Find out where to present permits
If your goods require an export permit, certificate or licence, you must provide a printout of the electronic (CERS or G7-EDI) export declaration (refer to the reference table above to determine when an export declaration is needed) and the permit, certificate or licence, at the place specified therein.
If no place is specified, provide the documentation to the designated export reporting office located closest to the place of exit of the goods from Canada.
What to expect when we examine your goods
The CBSA or other government officials may examine your goods to ensure they comply with all export requirements.
This examination is conducted without charge. However, you may receive an invoice from a company for their services if there is a need to move or handle your goods.
In addition, you may have to pay the fees charged by third parties such as a warehouse operator or a building facilities owner.
If you do not follow Canada's export laws, we may need to take enforcement actions, which could include applying monetary penalties, seizing goods and laying criminal charges.
What to do after your goods are exported
The following are important requirements to keep in mind once your goods have been exported from Canada:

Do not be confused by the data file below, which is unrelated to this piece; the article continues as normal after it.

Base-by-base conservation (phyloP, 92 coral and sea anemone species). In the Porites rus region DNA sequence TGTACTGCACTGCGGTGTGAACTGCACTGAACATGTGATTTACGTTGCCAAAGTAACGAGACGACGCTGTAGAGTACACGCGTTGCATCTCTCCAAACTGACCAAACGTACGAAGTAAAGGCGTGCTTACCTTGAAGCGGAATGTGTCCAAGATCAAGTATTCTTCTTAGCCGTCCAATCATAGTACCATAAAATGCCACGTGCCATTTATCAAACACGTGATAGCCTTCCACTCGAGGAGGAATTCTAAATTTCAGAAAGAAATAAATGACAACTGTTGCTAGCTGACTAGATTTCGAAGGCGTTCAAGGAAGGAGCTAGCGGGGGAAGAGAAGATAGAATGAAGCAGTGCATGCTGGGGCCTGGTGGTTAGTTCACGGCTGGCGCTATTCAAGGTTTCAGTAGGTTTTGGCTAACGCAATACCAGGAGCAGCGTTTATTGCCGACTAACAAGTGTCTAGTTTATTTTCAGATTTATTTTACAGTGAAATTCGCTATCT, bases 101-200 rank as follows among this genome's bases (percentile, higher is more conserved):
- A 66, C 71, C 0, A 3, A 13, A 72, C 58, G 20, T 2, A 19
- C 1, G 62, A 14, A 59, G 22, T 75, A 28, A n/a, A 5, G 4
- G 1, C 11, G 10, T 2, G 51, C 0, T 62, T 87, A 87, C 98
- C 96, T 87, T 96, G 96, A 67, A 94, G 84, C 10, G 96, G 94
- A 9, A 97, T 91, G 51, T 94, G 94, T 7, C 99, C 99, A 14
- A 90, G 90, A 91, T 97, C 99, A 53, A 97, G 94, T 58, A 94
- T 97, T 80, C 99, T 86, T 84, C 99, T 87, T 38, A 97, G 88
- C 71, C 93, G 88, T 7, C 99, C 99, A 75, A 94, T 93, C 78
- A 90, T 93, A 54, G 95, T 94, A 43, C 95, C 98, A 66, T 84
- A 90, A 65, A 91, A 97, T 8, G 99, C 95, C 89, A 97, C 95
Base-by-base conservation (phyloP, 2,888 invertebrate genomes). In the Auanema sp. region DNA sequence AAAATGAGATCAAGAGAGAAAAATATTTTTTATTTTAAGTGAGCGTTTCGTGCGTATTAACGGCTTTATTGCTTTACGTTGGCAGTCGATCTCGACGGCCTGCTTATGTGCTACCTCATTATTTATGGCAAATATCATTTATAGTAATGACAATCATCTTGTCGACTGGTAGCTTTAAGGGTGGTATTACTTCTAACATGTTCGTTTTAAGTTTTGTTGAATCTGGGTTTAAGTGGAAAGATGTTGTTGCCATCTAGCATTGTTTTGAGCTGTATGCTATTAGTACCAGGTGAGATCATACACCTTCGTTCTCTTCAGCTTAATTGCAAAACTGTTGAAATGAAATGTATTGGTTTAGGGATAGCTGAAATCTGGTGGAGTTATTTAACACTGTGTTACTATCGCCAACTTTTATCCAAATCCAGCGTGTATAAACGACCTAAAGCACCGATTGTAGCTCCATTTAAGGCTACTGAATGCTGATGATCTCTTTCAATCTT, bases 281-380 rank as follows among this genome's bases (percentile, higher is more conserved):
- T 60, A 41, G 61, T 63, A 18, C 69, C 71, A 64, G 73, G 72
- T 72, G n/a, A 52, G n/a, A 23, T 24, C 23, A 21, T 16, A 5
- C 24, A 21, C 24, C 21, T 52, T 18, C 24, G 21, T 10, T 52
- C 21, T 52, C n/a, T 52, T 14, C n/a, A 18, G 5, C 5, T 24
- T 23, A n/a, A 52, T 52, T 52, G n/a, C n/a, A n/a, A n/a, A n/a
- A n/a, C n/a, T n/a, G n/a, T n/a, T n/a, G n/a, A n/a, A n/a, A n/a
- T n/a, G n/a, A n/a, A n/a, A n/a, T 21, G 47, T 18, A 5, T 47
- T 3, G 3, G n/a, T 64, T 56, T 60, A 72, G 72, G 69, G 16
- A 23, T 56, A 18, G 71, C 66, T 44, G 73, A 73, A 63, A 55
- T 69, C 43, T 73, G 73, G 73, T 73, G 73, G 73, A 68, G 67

Keep all export records for 6 years
You must keep in Canada all records pertaining to your exportations, for a period of 6 years following the exportation of your commercial goods. For more information, refer to Record keeping requirements for exporters.
Provide a certificate of origin, where applicable
An importer in the country to which you are exporting goods may be allowed to claim a preferential tariff treatment. This means they would pay a lower duty rate if they have a valid certificate of origin.
The certificate of origin is a signed declaration from the manufacturer of the goods that the goods are of Canadian origin and meet the requirements of a free trade agreement. You must forward a copy of the certificate of origin to the importer and retain a copy for your records.
For more information on certificates of origin, refer to Memorandum D11-4-14, Certificate of Origin.
- Customs Act
- Administrative Monetary Penalty System
- Canadian Export Reporting System (CERS) User Guide
- Destination and Origin Considerations (Global Affairs Canada)
- Doing Business in Canada – GST/HST Information for Non-Residents
- Electronic Commerce Client Requirements Document
- Export and brokering controls handbook (Global Affairs Canada)
- Exporting from Canada
- Export permits and restrictions
- Export permits and export controls (Global Affairs Canada)
- Memoranda Series D11, General Tariff Information
- Memoranda Series D19, Acts and Regulations of Other Government Departments
- Non-residents of Canada
- System Outage Contingency Plan
- BSF844-Exporter contingency form